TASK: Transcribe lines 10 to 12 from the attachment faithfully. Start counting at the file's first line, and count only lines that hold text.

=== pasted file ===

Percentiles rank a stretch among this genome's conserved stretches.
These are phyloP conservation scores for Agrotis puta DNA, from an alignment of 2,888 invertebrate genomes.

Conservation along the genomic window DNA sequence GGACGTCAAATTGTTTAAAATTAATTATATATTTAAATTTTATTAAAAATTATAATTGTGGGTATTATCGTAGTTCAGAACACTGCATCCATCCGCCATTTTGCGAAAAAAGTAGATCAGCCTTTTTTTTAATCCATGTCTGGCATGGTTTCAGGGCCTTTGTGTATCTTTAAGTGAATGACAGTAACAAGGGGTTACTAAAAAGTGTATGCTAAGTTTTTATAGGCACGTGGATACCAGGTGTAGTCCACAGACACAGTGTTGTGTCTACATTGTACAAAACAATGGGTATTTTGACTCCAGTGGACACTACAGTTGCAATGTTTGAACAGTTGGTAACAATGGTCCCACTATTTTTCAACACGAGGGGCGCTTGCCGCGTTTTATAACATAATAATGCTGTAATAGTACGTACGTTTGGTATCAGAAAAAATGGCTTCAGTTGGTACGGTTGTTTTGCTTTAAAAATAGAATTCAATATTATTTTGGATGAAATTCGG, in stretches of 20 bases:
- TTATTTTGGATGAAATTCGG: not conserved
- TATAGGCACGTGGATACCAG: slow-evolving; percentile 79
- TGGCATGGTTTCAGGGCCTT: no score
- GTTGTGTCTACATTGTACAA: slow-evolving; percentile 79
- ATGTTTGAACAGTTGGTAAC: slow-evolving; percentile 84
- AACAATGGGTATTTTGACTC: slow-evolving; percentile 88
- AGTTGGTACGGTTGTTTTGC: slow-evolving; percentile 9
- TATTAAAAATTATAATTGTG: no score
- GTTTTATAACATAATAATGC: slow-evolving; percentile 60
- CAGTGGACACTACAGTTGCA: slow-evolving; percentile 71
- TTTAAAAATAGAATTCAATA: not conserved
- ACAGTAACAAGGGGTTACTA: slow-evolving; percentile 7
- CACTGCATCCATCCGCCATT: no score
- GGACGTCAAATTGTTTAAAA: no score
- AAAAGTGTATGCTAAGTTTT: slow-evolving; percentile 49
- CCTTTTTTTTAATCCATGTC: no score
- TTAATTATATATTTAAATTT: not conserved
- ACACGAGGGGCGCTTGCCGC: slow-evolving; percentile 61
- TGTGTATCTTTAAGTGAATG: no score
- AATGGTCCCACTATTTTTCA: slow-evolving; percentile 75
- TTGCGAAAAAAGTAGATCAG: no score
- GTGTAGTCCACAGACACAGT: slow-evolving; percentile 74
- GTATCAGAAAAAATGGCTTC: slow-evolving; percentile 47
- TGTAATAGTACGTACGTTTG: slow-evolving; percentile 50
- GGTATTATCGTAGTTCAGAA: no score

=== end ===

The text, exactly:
- AGTTGGTACGGTTGTTTTGC: slow-evolving; percentile 9
- TATTAAAAATTATAATTGTG: no score
- GTTTTATAACATAATAATGC: slow-evolving; percentile 60